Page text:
- Contempt – If an obligor regularly refuses to pay the child support sum decided upon by a judge, he or she can be held in contempt of court and a jail sentence is almost a certainty. Again, this is an extreme measure and custodial parents considering pursuing a ruling of contempt should consult an attorney before choosing to proceed. At Fennell, Briasco, & Associates, the well-being of the child is our primary concern. We will help you explore alternative methods of securing payment in order to avoid the child being without one parent. However, if we believe the obligor being held in contempt of court is in the best interest of the child and custodial parent, we will do everything in our power to ensure the Court comes to the same conclusion.
Can you modify child support in Georgia when circumstances change?
- A serious accident or illness that causes the parent to be unable to work. This must be expected to last at least one year.
- An involuntary loss of 25 percent or more of the parent’s income.
- Either parent beginning Temporary Assistance for Needy Families, or TANF, benefits.
- An unexpected windfall, such as winning the lottery or receiving an inheritance.
- A voluntary change in employment.
- New financial obligations, like the birth of another child or the purchase of a home.
- A change in marital status.
Using a Georgia Family Law Attorney is Paramount
The issue of child support can create tension between the parents of the child in question. Observing their parents embroiled in a court battle can cause the child a great deal of stress and affect their confidence and relationships in later life, so disagreements pertaining to child support should be solved in as timely a manner as possible. Fennell, Briasco, & Associates can be relied upon to ensure a quick resolution to all child support disputes and will ensure a monthly sum is established and paid without fail. Call our law firm today at (770) 956-4030 or a free consultation.
Frequently Asked Questions
Child Support is calculated according to the law of the state. In Georgia, Child Support is calculated using the Child Support Worksheet and Schedules, which acts as a calculator, using certain pieces of information related to the incomes of the parents and certain expenses paid on behalf of the children.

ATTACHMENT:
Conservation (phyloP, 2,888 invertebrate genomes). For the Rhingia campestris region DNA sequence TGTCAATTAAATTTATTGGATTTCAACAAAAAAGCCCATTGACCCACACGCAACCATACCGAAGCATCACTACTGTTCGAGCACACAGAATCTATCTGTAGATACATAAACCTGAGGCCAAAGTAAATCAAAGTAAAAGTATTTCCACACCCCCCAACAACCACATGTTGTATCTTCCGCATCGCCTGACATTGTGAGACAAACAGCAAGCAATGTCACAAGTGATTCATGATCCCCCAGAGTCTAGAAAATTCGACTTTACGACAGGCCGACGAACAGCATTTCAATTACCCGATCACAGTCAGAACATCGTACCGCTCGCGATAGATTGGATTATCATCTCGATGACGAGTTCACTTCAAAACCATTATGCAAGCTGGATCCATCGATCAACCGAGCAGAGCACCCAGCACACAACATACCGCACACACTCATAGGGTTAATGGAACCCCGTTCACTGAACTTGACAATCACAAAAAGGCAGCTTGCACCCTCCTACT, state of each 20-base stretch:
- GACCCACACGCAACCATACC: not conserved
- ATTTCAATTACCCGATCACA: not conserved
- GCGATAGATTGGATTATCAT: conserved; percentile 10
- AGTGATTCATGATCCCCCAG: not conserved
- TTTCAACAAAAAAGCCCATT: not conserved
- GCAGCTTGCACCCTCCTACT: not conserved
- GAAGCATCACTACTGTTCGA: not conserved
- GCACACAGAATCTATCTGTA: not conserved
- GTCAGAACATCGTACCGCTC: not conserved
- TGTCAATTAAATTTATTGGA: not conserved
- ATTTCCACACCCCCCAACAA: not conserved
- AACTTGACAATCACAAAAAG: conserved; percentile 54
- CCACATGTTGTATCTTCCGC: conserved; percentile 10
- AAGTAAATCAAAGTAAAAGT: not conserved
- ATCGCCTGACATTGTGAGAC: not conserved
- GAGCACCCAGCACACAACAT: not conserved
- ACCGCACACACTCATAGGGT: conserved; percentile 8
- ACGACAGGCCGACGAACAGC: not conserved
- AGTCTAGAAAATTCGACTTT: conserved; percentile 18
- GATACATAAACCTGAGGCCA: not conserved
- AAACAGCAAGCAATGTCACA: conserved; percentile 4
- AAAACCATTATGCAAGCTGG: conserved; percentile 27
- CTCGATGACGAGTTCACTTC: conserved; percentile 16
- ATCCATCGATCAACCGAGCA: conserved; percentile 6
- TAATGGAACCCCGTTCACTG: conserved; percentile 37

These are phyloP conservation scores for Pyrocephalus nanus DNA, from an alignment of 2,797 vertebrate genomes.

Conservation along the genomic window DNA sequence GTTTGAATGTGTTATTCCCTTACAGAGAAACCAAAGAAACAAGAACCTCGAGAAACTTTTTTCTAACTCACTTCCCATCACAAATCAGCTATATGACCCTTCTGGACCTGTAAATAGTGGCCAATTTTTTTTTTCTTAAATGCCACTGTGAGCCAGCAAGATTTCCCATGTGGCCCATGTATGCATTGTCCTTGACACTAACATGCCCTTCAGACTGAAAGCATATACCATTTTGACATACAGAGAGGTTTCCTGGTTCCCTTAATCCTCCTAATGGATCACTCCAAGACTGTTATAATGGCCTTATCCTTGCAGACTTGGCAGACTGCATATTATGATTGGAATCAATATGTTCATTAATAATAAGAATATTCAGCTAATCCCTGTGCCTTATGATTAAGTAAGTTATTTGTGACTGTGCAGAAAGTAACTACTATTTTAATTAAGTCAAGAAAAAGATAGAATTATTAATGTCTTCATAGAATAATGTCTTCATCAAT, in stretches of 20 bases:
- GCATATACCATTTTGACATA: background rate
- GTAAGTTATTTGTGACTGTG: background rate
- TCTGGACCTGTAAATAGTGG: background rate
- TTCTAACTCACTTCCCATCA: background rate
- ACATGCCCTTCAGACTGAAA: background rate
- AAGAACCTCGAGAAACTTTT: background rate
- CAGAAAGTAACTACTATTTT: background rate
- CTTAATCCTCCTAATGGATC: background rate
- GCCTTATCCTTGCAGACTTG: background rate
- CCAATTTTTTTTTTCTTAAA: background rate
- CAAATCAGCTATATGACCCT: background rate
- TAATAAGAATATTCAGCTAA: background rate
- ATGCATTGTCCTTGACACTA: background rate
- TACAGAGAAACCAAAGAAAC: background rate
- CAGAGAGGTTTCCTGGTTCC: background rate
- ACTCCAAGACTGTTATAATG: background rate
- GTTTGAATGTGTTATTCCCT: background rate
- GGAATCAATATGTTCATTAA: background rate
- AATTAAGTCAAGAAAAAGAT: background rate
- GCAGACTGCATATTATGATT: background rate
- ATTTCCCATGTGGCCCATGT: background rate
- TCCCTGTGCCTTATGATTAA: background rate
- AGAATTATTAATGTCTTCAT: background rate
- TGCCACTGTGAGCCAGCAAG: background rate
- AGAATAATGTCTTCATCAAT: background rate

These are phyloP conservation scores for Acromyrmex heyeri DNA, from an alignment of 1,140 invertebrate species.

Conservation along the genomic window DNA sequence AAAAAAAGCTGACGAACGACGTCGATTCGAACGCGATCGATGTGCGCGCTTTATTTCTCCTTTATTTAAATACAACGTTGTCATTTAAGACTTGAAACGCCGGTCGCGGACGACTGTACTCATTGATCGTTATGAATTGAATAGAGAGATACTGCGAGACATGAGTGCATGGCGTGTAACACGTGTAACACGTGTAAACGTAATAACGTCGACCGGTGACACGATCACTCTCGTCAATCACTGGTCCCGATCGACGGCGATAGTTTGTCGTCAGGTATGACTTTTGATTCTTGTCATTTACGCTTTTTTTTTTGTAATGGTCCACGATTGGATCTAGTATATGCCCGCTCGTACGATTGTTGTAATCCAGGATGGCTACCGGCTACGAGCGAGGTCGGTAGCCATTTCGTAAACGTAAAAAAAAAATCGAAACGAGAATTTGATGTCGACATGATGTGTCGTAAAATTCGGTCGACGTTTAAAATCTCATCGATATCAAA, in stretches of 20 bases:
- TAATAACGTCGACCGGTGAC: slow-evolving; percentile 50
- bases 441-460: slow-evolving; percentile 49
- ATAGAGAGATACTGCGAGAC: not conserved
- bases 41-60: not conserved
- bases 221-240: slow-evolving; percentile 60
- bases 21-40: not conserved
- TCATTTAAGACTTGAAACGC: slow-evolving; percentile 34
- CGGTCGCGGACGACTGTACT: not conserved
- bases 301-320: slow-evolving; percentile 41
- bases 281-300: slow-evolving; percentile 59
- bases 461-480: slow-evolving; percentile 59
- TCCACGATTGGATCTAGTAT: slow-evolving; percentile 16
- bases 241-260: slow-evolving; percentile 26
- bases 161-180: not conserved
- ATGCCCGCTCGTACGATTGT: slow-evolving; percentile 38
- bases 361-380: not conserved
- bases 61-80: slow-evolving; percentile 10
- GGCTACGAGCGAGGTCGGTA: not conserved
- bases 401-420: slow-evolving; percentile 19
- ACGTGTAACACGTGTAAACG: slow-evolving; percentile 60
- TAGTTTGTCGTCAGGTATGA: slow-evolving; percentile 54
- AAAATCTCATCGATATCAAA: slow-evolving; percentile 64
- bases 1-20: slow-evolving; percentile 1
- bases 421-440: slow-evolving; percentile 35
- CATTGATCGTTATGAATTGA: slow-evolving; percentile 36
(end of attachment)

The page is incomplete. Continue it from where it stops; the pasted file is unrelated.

A contested divorce is the exact opposite. In a contested divorce, the parties cannot agree on all the issues, such as child custody, child support, spousal support, and property division. One of the spouses also might not want the divorce. They might have to come to an agreement through a divorce mediator or a judge making the final decision.
Special needs of children may be calculated into the monthly child support obligation, depending upon the needs and circumstances. You will need to disclose all diagnoses, expenses related to the special needs, and information about the extent of the special needs to your attorney so that these expenses can be appropriately included.
The amount of monthly support depends upon many factors, including the number of children eligible for support, the custodial arrangement of those children, the gross incomes of both parties, and certain expenses related to the children.
Children are only eligible for child support while they are minors. However, should a child reach the age of 18 while still enrolled in and attending high school, then child support continues until the child graduates, not to exceed age 20. Additionally, if a child is under 18, but emancipates themselves by getting married, entering military service, or other forms of legal emancipation, then child support terminates.
Child Support is used for any expenses that benefit the minor child, such as food, clothing, school supplies, and other basic necessities. This also includes the cost of house and utilities as those items directly benefit the child.